About Patricia Tiltonhttps://childrensbooksheal.wordpress.comI want "Children's Books Heal" to be a resource for parents, grandparents, teachers and school counselors. My goal is to share books on a wide range of topics that have a healing impact on children who are facing challenges in their lives. If you are looking for good books on grief, autism, visual and hearing impairments, special needs, diversity, bullying, military families and social justice issues, you've come to the right place. I also share books that encourage art, imagination and creativity. I am always searching for those special gems to share with you. If you have a suggestion, please let me know.

30 thoughts on ““Panic” by Sharon M. Draper

  1. This is a really good review. Sounds like an intriguing book about a very scary subject. I’m mostly into picture books, but I do know some teen girls who might like this one. I’ll have to tell them about it! Thanks!

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    • Coleen, glad you liked the review. Yes, she does know how to tackle tough subjects. I would want a teen or young adult to read it, because even college students let their guard down. It is so hard to tell a predator in today’s world.

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  2. This book is relevant to today’s world. It is one that should be read by every teen. I will recomment it to my teen grandchildren.

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    • Michael, I think of a butterfly in terms of transformation. But, the butteryfly’s two wings are pinned so it can’t fly. Diamond was given some freedom and trust to go to the mall the day she was abducted. She lost that, as well as her youth and innocence was interrupted. It may also relate to all of the dancers who are growing through their own issues, not quite there yet. That is one question I will ask Sharon Draper.

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    • Catherine, it is a must read for both teenagers and college students, who also let their guard down. There is no profile of an abductor, he/she could be someone you know. That’s why I ran the picture book Friday about “Scoopers” and “Panic” today. Thanks for stopping.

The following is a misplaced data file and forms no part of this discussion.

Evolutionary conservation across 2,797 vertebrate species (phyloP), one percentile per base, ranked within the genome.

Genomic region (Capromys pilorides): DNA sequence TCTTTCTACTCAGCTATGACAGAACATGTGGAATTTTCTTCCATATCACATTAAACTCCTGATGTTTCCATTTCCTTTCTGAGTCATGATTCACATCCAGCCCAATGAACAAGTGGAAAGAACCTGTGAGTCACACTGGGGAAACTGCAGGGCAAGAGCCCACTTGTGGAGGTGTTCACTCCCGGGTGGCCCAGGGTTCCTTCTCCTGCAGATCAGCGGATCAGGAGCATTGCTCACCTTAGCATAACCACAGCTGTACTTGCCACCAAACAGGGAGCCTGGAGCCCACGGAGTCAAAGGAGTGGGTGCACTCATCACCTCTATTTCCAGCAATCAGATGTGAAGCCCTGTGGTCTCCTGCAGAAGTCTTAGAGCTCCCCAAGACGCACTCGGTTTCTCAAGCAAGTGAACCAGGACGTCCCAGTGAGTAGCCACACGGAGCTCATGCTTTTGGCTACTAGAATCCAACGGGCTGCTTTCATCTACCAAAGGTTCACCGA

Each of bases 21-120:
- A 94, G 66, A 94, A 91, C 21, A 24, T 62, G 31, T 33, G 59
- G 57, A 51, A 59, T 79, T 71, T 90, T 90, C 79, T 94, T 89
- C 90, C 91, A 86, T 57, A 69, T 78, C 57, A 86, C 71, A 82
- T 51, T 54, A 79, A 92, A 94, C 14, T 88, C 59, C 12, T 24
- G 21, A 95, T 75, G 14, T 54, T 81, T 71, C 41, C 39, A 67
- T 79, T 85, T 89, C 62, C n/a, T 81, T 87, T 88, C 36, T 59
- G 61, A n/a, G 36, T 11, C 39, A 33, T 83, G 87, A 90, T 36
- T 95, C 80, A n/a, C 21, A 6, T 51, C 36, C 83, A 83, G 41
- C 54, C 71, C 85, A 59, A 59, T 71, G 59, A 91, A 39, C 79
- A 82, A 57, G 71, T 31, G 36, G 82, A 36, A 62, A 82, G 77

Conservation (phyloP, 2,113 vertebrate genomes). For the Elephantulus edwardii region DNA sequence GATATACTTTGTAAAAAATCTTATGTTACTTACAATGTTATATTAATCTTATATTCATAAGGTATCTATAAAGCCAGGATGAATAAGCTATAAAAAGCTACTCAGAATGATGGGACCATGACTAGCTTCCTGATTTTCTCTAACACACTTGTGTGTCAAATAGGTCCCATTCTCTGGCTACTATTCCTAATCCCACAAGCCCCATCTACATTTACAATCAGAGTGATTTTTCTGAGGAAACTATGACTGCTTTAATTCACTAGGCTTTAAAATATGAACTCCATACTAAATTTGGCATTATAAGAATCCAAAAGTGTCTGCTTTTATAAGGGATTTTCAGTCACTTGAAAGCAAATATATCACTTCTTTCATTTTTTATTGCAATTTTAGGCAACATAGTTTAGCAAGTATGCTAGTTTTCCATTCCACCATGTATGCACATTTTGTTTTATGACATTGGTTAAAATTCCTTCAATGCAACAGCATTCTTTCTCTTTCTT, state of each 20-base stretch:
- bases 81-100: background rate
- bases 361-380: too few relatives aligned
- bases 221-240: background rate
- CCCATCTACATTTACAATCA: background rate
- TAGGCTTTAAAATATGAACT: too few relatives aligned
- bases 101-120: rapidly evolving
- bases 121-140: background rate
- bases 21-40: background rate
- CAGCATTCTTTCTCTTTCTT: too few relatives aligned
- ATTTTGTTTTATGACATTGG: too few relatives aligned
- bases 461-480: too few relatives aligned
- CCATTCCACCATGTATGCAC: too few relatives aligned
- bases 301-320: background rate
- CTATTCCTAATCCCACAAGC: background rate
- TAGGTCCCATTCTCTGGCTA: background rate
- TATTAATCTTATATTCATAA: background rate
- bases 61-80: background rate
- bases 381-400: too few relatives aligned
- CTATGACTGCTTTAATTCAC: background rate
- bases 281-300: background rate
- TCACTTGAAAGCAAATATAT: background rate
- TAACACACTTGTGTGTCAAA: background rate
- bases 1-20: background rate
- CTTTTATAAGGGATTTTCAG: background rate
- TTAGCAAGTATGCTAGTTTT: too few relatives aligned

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  3. There are few YA books on this topic, so I am so glad such a skilfull author as Sharon Draper has addressed it here. Interesting choice of multiple points of view.

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  4. Wow! This sounds like a powerful story. It’s so true, that we start early and continue to teach and talk about stranger danger, but the problem still persists. ….talk about changing your life in a split second…. Ugh.

    Yes, I’d love to be included in the drawing!

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    • Genevieve, I’m so pleased you liked this important story. It’s got to be an ongoing discussion between parent and child. The risk of adduction for teenagers is really high. One wrong decision can be devestating for all involved. Thanks for stopping.

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  5. This sound like another ‘find’ Patricia. It is such an important subject. Personally, coming form a background in dance myself, I found the name of the dance school difficult…must be a cultural thing. Lol!

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  6. Thanks so much for introducing me to this one Pat, I hadn’t seen it before. Wow, this book sounds like it tackles a lot of really tough subject matter but it also sounds like the author did a really good job handling it all. Great review!

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  7. I just wanted to thank Sharon M. Draper
    Because I have gone though what Diamond went though and reading a book about it made e realize people really do care, yes it brought back some bad memorizes but it also helped a lot , Thanks so much Sharon M. Draper (love your books) 🙂